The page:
Goats get a reputation for eating just about anything because they like to sample anything they think might be edible. The food of the day may be grass, hay, weeds, flowers, and even tree bark. This adventurousness leads a lot of people to wonder what kind of treats they can feed their goats. Goats will usually try anything once, and many inedible things for humans are perfect treats for goats.
The good news is that not only can goats eat watermelon, but also, they’ll probably love it! Watermelon is a tasty treat for humans that is relatively healthy, and the same is true for goats. Goats can eat all the parts of a watermelon, including the rinds, seeds, and vines. Watermelon can be a fantastic treat to give your goats, especially in the summer. Still, the fruit shouldn’t make up most of their diet. It should remain as a treat, just like it is for humans.
What Parts of Watermelon Can Goats Eat?
The reddish-pink part of the watermelon is called the flesh, and this is the part that humans eat most often. This soft fruit is made up of 90% water and can be a great way to get your goats some extra water in the summer!
Goats can sometimes forget to drink enough water and feeding them foods that are high in moisture content can help them keep from getting dehydrated in the summer. Watermelon is named for its high moisture content, and humans and goats alike will benefit from chowing down on this fruit during the hot, dog days of summer.
Watermelon is also very low in sodium while high in Vitamins A and C, potassium, and fiber. A goat’s diet needs to be composed of many rough fibers, and watermelon can be a delicious and healthy treat!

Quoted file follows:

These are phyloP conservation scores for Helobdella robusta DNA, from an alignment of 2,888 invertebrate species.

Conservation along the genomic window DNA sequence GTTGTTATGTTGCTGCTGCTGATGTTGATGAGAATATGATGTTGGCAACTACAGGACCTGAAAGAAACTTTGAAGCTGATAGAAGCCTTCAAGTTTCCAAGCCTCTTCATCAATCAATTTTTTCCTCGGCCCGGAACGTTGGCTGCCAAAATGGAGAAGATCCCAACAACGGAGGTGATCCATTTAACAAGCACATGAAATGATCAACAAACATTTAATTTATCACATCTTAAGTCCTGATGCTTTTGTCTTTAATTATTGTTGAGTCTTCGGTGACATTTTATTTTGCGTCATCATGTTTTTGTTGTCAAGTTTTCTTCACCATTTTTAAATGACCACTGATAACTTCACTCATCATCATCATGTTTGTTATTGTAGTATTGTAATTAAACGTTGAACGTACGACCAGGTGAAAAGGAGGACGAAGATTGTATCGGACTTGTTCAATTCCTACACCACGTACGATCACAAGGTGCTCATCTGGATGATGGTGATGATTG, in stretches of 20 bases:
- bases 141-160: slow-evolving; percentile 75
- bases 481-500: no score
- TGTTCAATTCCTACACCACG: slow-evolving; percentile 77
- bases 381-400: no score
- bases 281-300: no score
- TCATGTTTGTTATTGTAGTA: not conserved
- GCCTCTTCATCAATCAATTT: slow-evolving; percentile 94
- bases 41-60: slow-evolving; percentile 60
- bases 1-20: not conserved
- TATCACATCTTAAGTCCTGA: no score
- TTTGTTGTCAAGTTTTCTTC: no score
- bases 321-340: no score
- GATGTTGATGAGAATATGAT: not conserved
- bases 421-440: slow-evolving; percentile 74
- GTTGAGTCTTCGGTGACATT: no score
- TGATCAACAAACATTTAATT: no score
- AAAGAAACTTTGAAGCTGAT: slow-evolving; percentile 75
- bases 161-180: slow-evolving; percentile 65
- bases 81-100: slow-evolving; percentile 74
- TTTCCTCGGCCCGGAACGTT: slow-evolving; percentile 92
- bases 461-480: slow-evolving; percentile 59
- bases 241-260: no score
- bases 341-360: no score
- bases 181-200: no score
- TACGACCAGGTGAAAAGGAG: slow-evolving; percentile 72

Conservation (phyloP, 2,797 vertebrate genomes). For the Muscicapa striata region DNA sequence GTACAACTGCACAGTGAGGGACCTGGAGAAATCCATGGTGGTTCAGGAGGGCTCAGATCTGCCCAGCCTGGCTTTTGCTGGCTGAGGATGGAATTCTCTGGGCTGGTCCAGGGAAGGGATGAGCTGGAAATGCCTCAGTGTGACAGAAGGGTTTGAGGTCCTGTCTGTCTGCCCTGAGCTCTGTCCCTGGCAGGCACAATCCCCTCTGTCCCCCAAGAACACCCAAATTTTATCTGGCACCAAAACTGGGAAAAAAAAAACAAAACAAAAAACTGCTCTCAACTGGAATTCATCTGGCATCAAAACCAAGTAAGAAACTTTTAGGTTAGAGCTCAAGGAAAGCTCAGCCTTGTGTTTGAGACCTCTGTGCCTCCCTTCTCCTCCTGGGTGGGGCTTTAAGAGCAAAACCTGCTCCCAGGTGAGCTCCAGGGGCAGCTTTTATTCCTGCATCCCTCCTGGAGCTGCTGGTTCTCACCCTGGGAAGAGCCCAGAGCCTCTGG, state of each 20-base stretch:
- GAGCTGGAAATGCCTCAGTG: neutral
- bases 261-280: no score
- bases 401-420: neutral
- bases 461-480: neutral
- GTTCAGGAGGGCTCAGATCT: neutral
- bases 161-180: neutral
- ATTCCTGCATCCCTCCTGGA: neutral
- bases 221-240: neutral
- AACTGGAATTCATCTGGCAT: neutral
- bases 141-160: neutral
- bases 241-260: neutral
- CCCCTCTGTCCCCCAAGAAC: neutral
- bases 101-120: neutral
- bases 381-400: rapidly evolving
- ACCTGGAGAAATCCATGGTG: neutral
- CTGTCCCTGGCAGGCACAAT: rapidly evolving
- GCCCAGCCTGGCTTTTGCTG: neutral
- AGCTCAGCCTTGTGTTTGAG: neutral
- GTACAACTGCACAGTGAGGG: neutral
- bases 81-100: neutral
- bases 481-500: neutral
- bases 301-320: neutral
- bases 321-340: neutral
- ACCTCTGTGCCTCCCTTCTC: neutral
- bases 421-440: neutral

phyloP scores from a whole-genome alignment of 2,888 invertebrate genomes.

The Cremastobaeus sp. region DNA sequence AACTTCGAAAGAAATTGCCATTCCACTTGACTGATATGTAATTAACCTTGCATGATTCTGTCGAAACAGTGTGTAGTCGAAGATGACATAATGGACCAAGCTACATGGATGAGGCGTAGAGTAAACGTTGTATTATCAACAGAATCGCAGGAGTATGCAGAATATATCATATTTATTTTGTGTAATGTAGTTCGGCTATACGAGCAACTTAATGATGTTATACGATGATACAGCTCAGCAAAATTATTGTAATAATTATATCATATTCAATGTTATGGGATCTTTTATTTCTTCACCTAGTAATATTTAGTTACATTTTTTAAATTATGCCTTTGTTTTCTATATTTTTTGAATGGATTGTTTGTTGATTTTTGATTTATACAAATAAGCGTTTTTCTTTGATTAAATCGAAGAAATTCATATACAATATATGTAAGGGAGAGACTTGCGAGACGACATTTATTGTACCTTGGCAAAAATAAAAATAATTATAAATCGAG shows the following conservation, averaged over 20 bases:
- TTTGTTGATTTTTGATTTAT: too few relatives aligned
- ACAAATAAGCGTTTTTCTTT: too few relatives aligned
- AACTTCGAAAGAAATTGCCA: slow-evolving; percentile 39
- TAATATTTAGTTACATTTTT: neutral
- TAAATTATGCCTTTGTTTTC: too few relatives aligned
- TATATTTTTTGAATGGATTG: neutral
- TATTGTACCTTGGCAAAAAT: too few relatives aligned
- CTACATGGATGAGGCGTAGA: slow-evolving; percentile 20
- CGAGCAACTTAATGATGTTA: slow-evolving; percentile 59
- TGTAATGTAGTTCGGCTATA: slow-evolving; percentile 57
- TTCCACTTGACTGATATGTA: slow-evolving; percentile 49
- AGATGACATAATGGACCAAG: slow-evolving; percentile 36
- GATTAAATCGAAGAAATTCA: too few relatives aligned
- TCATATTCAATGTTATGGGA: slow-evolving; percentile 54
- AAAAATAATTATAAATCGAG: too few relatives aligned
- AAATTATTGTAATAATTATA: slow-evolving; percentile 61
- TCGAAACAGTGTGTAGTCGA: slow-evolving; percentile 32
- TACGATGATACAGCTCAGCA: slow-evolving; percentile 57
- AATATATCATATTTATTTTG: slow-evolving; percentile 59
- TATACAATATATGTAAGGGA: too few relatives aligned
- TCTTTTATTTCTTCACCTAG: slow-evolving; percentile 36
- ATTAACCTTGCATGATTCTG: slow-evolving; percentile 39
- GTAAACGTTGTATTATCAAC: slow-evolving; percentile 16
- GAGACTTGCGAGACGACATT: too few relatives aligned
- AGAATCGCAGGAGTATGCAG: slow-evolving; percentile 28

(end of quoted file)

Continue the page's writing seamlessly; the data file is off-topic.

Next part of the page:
Humans don’t usually eat watermelon rinds, but they’re not inedible, just not very tasty. Watermelon rinds contain high amounts of nutrients and vitamins, and more humans should consider eating them if they can stomach them.
Goats will usually skip the rinds and eat the flesh if they can help it, just like humans. But the skins are higher in potassium and fiber and are more species-appropriate for goats than the flesh.
If you’re going to feed your goats watermelon rinds, you should cut the rinds up into bite-sized pieces for them. They’ll likely ignore the rinds if they’re too unwieldy to eat. However, don’t make the pieces too small, or your goat may try to eat them too quickly and choke on them.
One of the main reasons watermelon rinds don’t get eaten is that people are wary of the pesticides and chemicals used in the growing process. This unease may carry over at the idea of feeding these bits to your goats. Wash the rinds thoroughly to ensure that any traces of synthetic chemicals have been removed before feeding them to your goats.
When in doubt, only feed your goats watermelon rinds from plants you’ve grown yourself. You will know what, if any, synthetic products were used to keep your plants safe from pests. So you’ll be able to ascertain quickly if they’re safe for your goats.